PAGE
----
The first balance winding of the first balancing transformer 202(1), the cascaded windings, and the second balance winding of the last balancing transformer 202(m) provide balanced primary currents for the respective transformer-lamp groups 216. In one embodiment, the first balance winding and the second balance winding for each of the balancing transformers 202 have substantially equal number of turns to generate substantially equal balanced primary currents. The first balance winding and the second balance winding for one or more of the balancing transformers 202 can have different number of turns to generate proportional balanced primary currents.

Each of the transformer-lamp groups 216 includes a plurality of lamp transformers with primary windings coupled in series to conduct one of the balanced primary currents. Secondary windings of the lamp transformers are coupled to respective lamp loads. Each of the lamp loads includes one or more lamps (e.g., fluorescent lamps or CCFLs). The secondary windings conduct currents that are proportional to the balanced primary currents conducted by the corresponding primary windings. In one application, the lamp transformers within the same transformer-lamp group can have substantially identical transformer turns ratios such that the currents conducted by the respective secondary windings are substantially identical. Alternately, the lamp transformers within the same transformer-lamp group can have different transformer turns ratios such that the currents conducted by the respective secondary windings are proportional to each other.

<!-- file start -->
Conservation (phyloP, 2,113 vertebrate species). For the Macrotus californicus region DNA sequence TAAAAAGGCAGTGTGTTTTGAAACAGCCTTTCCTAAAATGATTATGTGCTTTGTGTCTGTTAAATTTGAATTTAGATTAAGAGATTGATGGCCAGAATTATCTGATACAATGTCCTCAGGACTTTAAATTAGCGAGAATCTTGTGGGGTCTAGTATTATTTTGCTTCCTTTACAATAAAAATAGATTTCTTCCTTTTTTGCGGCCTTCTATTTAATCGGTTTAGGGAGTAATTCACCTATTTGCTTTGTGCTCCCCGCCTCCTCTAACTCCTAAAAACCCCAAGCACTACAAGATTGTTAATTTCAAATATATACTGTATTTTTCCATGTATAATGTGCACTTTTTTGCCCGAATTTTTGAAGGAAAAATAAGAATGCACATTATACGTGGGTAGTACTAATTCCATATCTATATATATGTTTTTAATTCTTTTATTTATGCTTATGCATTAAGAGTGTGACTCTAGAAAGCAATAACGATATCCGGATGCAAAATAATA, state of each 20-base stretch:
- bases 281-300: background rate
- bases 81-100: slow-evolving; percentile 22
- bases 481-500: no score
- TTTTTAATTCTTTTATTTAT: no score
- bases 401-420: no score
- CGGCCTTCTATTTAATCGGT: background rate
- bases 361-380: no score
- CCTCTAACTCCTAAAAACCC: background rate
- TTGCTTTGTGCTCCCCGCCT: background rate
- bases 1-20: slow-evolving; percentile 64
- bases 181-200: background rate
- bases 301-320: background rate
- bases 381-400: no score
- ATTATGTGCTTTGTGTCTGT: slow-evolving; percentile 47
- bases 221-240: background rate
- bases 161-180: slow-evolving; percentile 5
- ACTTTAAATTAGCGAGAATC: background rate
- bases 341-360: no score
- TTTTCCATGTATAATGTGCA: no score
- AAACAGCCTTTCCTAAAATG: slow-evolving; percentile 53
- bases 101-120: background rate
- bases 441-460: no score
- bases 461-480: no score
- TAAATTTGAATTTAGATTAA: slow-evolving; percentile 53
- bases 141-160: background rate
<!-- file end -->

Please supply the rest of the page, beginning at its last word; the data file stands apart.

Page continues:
FIG. 3A illustrates one embodiment of current balancing between two branches (or groups) of series-connected lamp transformers using a ring balancer. By way of example, the embodiment shown in FIG. 3A is substantially similar to the embodiment shown in FIG. 1 except the balancing transformer 102 in FIG. 1 is replaced with two balancing transformers arranged in a ring balancing configuration (or as a ring balancer). The two balancing transformers shown as balancing transformers 302(1), 302(2) (collectively the balancing transformers 302) divide a common input current (IP) into two balanced currents (IPA, IPB) for the respective groups of lamp transformers 104, 106.